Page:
My Dh does not have a dialogue with his DP which has left me stranded - as I cant say anything to them, they are very hard work. His sister however can
" manage" them - tell them to f off on occasion, if they said something annoying or rude to her DH she would tell them off!

If my dad on the rare occasion has said something questionable to DH or rude - again I easily defend my DH and make him feel comfortable to also .....respond....but because we get on with my DF its all under written with more warmth and mutaual understanding...

with Dh and his DP its all more serious and fraught and up tight..and serious!

So, if you can get DP to help you - he can say things you perhaps cant which wont hurt thier feelings like you might - but will certainly ...put them back in thier box..

PurpleCrutches Fri 30-Nov-12 23:45:05

I'm a bit like this with MIL and it does help if your DP is aware of how much they bug you.

MIL says and does a lot of things without thinking - it's like she doesn't have a filter between brain and mouth! Some of the things she says are quite hurtful, and I have been getting braver and standing up for myself.

The easiest thing was to get DH involved so he could at least recognise when she upset me.

It's taking time, but it's getting better, and she knows not to "joke" as much as she did.

mameulah Sat 01-Dec-12 00:07:17

I really understand know how difficult it is.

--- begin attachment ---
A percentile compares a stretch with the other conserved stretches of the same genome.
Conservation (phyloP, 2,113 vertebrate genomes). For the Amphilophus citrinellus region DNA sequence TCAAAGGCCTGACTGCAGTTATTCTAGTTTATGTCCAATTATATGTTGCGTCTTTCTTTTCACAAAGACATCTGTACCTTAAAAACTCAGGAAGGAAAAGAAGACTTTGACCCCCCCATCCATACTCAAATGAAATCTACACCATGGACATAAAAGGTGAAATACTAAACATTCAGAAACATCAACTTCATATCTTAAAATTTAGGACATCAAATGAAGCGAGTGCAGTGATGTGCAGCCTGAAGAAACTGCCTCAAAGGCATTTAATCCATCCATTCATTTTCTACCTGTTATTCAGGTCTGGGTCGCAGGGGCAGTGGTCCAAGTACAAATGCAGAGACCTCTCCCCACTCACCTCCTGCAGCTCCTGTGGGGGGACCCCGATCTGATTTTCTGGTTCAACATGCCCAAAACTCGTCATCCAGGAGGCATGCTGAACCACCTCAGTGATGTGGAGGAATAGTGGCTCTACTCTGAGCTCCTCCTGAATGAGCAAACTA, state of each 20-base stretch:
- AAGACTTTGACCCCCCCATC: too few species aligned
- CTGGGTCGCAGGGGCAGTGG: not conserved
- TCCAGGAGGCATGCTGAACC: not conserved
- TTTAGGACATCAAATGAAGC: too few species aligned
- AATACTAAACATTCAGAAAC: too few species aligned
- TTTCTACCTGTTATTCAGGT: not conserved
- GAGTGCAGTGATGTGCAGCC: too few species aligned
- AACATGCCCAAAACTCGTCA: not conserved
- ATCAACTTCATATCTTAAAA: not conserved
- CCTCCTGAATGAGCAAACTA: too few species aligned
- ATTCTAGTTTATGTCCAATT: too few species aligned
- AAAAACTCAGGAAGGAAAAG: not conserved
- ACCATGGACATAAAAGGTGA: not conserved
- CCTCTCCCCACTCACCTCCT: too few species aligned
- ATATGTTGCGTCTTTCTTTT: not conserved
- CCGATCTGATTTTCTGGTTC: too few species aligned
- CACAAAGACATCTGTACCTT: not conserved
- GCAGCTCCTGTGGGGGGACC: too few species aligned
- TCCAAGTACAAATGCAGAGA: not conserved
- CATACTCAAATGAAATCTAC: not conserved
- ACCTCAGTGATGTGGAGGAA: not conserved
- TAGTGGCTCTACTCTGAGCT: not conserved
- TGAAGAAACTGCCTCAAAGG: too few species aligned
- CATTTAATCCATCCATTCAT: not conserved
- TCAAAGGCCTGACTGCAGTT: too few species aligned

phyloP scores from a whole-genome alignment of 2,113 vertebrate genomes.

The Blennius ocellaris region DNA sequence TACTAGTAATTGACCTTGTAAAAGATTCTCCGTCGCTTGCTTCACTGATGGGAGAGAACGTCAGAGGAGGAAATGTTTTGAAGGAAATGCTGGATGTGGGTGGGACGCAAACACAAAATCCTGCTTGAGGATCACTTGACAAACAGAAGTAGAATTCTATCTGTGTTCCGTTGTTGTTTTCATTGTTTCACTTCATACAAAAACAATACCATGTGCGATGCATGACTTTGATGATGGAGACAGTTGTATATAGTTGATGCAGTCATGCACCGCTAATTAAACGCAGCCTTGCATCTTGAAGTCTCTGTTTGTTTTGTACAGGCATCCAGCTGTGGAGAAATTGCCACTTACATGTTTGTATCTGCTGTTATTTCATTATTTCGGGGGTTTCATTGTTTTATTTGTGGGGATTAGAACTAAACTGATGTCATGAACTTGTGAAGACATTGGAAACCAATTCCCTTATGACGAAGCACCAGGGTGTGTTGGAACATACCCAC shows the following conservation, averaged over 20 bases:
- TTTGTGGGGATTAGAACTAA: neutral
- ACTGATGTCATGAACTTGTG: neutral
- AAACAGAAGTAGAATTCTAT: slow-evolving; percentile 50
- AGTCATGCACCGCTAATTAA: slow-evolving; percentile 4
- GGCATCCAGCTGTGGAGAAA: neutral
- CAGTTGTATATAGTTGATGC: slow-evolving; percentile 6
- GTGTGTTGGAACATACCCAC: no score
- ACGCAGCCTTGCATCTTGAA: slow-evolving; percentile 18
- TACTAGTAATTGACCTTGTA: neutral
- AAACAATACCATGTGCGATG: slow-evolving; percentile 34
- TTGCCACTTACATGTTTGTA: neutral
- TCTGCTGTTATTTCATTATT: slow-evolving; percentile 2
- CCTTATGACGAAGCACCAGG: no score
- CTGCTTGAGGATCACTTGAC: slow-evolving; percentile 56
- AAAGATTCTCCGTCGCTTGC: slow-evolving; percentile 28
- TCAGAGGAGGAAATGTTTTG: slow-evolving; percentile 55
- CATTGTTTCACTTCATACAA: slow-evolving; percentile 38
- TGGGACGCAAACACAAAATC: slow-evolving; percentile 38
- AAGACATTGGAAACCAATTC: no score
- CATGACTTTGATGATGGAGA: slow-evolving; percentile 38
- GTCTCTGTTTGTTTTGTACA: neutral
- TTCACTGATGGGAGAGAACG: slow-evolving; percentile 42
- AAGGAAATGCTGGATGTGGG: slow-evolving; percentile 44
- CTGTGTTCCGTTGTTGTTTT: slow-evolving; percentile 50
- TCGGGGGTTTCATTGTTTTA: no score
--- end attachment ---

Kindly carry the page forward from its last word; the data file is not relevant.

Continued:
My advice would be to think of yourself first. If you say something or react you will have to spend time after they have left your company considering your own actions and worrying about the repurcussions of what you have said.

If you say nothing then you will not have to spend one moment worrying abour your own actions afterwards. You don't have to smile or laugh, but by keeping your mouth shut you are making the whole thing easier for yourself.

bumhead Sat 01-Dec-12 00:27:44

Norks your answer is genius!! I love it. It's so simple but would be so effective! I'm going to practise that on my ILs!! grin

Phineyj Sat 01-Dec-12 22:34:27

You have my sympathy. I have this problem and think it will probably get worse when our baby comes along. But as PIL live 200 miles away visits are likely to be a few days not 4 hours! My MIL doesn't make digs but does say exactly what comes into her head, has different ideas on parenting to me/us and likes to engage in fervent debate/ranting about whatever she's just heard on R4, long long after the point where everyone else has lost interest, if they had any in the first place.

I invariably lose my temper with her 1-2 days in. I can totally sympathise with the feeling on edge thing - every time I step over her threshold (or vice versa) I remember all the previous occasions, whereas she magically forgets everything said in the past or doesn't notice stepping over any lines in the first place! I'm sure she and FIL must think that DH and I bicker all the time, too, when actually it's mostly only when we spend time with them, because we both get stressed...(DH agrees with me, for what it's worth, but reacts by going totally silent/reading the paper/disappearing).

Strategies that have worked are avoiding spending time alone with her, keeping visits as short as feasible and scheduling lots and lots of activities. I have thought about trying to do what you have described and just not responding or answering but I know I would just explode...

I do feel quite bad and guilty about it all and think it's a shame, as she would obviously like us to get together much more often but appears clueless to why we don't want to. And my MIL is perfectly nice, just exasperating, as the person said above...

You're certainly not alone.